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Three Charged with Illegally Transporting Crab from Alaska to Washington

Tanner_Crab-300x200An indictment from a federal grand jury in Alaska has been issued, accusing the owner and captains of two crab catcher vessels of unlawfully transporting crab from Alaska, a violation of the Lacey Act.

According to legal documents, Corey Potter is identified as the owner of two fishing vessels. Justin Welch and Kyle Potter serve as the captains. Between February and March of 2024, these vessels amassed a haul exceeding 7,000 pounds of Tanner and golden king crab in Southeast Alaska. Corey Potter allegedly instructed Kyle Potter and Justin Welch to transport the crab to Seattle, Washington, in an effort to fetch a higher price than that which could be obtained in Alaska. Neither captain docked the harvested crab at an Alaskan port, failing to document the harvest on a fish ticket, as mandated by state law.

Reportedly, the crab was transported through Canadian and Washington waters. Upon reaching Washington, a significant portion of the king crab was discovered to be dead or unsuitable for sale. Corey Potter purportedly admitted that some of the crab on board was afflicted with Bitter Crab Syndrome (BCS), a fatal parasitic disease affecting crustaceans. An additional 4,000 pounds of Tanner crab was allegedly disposed of due to the risk of BCS contamination. Legal documents contend that had the crab been correctly landed in Alaska, the harvest would have been inspected, and infected crab would have been identified and discarded before departing from Alaska.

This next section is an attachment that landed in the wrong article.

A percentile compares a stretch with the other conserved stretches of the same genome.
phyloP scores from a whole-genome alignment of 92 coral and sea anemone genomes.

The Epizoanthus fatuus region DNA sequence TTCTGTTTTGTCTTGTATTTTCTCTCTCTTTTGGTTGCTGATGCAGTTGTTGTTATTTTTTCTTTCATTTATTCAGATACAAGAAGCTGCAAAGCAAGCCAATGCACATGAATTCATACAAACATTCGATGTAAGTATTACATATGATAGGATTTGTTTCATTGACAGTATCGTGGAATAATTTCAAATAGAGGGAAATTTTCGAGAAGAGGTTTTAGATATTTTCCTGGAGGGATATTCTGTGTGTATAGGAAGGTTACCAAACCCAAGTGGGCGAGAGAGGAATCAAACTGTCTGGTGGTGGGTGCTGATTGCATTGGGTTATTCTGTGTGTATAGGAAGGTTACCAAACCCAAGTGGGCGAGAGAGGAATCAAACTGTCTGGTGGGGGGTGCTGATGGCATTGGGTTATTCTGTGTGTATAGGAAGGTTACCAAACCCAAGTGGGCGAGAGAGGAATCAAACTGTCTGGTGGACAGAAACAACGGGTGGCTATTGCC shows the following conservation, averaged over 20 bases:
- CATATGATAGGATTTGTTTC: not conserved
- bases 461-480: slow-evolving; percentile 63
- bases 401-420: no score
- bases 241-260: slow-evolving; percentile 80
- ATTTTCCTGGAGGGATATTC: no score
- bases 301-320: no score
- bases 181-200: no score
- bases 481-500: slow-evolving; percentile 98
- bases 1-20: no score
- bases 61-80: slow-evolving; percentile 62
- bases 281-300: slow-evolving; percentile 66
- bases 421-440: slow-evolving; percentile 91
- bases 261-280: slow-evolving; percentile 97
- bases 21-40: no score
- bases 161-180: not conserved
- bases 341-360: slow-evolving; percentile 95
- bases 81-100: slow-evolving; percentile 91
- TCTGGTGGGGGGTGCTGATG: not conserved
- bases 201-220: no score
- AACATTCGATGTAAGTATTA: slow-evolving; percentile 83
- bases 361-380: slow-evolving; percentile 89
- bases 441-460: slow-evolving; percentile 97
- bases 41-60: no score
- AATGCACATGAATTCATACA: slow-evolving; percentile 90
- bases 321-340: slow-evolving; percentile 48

What is the Lacey Act?

The Lacey Act is a piece of legislation primarily focused on the conservation and protection of wildlife in the United States. It was enacted in 1900 and has been amended several times since then. The Act prohibits trade in wildlife, fish, and plants that have been illegally taken, possessed, transported, or sold.

The Charges

Corey Potter faces two charges of unlawfully transporting fish or wildlife, violating 16 U.S.C. 3372(a)(2)(A) and 3373(d)(1)(B), while Justin Welch and Kyle Potter each face one charge for the same offense. Their initial court appearance is scheduled for May 2nd, 2024, before U.S. Magistrate Judge Matthew M. Scoble of the U.S. District Court for the District of Alaska. If found guilty, they could be sentenced to a maximum of five years in prison and fined $20,000 for each count. The sentencing, if convicted, will be determined by a federal district court judge, who will consider various factors including the U.S. Sentencing Guidelines. The announcement was made by U.S. Attorney S. Lane Tucker of the District of Alaska and Assistant Director Benjamin Cheeseman from the National Oceanic and Atmospheric Administration’s (NOAA) Office of Law Enforcement.

It’s important to note that an allegation and all defendants are presumed innocent until proven guilty beyond a reasonable doubt in a court of law. The investigation into the case is being conducted by NOAA’s Office of Law Enforcement, while assistant U.S. Attorney Seth Brickey is handling the prosecution.

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